NOVA places a high priority on ensuring that victims are afforded their rights and given fair treatment by the criminal and civil justice systems and by others such as medical facilitators and creditors. NOVA staff members will advocate on behalf of individual victims, with their concurrence and input, to help ensure that their rights are not violated and that they are not subjected to other adverse actions because of their victimization.
Every state and some of the U.S. territories have a Victims Bill of Rights (a set of laws for crime victims). Each state’s Bill is slightly different, but all of them focus generally on seven main principles:
- Victims and witnesses have a right to protection from intimidation and harm (for example, the victim should have a safe waiting area in the courthouse, and the offender should not be able to threaten or hurt the victim again — physically, emotionally, financially or socially).
- Victims and witnesses have a right to be informed about the criminal justice process (for example, the victim should know what is happening with the police investigation, if and when a trial will take place, and be told about their rights as crime victims).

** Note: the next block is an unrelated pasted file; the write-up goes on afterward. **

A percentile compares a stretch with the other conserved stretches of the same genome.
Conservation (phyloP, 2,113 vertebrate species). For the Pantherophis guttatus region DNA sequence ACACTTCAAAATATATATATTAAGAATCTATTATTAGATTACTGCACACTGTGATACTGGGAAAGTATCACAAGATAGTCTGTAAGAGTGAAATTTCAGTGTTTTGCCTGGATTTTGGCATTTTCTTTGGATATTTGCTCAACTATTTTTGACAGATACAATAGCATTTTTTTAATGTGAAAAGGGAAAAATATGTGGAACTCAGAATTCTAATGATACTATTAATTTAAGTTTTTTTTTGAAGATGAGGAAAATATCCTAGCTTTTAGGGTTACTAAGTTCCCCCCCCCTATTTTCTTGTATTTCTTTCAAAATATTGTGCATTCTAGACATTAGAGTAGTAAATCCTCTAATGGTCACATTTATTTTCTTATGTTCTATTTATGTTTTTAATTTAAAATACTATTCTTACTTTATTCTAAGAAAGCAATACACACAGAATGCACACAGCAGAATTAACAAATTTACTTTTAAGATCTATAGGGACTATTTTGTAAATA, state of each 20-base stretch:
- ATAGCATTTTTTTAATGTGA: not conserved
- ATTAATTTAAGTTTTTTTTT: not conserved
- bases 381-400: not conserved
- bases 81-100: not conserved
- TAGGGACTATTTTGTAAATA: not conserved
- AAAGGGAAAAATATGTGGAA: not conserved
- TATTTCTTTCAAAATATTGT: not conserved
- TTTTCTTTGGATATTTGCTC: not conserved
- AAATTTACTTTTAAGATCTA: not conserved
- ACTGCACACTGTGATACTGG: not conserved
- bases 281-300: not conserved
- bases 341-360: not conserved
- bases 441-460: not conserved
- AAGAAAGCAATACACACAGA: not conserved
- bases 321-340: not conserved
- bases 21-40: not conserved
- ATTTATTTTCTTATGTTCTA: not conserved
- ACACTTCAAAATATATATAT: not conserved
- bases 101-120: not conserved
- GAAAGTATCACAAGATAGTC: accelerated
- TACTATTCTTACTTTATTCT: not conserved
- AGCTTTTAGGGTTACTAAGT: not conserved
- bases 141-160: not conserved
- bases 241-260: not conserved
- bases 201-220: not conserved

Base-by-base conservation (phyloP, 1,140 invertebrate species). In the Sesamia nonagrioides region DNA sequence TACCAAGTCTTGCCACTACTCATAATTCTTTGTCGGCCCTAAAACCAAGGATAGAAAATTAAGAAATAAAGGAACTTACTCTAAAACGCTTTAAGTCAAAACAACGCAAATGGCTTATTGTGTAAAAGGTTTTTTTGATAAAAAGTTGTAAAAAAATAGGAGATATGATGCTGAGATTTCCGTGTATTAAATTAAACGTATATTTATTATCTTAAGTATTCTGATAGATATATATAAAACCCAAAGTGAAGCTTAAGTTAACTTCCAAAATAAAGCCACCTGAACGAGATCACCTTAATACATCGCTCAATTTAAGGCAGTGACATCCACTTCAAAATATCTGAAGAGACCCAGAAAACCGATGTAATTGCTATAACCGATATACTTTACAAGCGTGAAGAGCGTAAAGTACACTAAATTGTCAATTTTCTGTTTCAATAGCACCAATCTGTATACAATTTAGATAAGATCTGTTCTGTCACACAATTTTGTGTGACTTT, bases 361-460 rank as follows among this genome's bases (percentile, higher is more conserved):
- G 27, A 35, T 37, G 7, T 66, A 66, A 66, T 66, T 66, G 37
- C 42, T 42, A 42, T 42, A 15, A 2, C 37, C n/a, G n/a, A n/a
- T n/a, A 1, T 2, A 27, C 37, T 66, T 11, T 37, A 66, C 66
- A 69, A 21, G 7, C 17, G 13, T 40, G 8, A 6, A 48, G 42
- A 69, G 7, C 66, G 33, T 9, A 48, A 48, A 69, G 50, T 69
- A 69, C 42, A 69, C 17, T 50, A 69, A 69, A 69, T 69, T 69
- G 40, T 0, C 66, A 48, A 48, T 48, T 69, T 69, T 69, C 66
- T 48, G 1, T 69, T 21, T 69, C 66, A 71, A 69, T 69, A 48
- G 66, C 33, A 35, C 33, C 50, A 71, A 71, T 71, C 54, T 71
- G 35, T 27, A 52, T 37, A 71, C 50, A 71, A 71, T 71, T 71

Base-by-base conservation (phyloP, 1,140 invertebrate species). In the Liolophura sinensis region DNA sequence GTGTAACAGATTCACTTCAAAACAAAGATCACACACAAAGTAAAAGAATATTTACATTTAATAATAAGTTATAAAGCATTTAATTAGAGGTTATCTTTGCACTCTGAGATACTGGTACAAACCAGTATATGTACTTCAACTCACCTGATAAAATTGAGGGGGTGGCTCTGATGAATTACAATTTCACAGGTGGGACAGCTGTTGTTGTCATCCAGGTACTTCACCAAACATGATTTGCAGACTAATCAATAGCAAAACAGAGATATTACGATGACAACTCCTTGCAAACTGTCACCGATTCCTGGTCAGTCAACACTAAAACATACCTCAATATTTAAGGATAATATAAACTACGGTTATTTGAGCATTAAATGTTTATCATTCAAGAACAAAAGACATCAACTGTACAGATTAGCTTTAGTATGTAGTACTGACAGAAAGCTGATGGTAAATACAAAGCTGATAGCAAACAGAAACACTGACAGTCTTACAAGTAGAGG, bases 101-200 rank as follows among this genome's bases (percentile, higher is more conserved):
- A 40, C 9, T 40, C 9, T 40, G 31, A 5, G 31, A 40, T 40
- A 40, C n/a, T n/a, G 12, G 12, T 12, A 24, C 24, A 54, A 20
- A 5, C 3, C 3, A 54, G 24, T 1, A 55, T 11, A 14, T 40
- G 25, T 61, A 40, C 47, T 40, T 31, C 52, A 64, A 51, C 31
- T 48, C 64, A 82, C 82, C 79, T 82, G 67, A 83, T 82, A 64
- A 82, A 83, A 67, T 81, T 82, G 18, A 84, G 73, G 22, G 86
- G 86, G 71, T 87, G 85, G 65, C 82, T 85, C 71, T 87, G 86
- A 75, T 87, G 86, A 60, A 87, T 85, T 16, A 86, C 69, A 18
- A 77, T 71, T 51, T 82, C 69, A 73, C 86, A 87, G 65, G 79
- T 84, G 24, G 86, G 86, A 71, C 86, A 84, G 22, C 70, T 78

- Victims and witnesses have a right to counsel (for example, the victim should be able to talk to a prosecutor or a victim advocate about the criminal justice process, including the victim’s right to participate in the process and to get help to prepare a Victim Impact Statement, and to a counselor who can provide emotional support).
- Victims and witnesses have a right to reparations (for example, in many cases, the victim may be eligible to receive compensation or restitution as repayment for their expenses). Crime Victim Compensation is paid to the victim or to a victim’s creditors out of a special fund in each state, and is described in more detail in the section on “Types of Services Generally Provided.” Restitution occurs when the judge orders the offender to repay the victim.
- Victims and witnesses have a right to their property and their job(for example, the victim’s property should be returned promptly if the police find it or if it is taken as evidence, and they should not lose their job because of the crime).
- Victims and witnesses have a right to due process in criminal court proceedings (for example, victims should have rights similar to those of offenders, and should be treated fairly).
- Victims and witnesses have a right to be treated with dignity and compassion(for example, victims should be treated with respect).
To date, 32 states have also amended their State Constitutions to further ensure that victim rights are enforced. Check your state by visiting The National Center for Victims of Crime. State Constitutional Amendments for Crime Victims help to protect victims in the event they do not receive the rights they are entitled to under the State Victims Bill of Rights. It is possible that one day, there will be an amendment to the United States Constitution that will give all victims the same protection.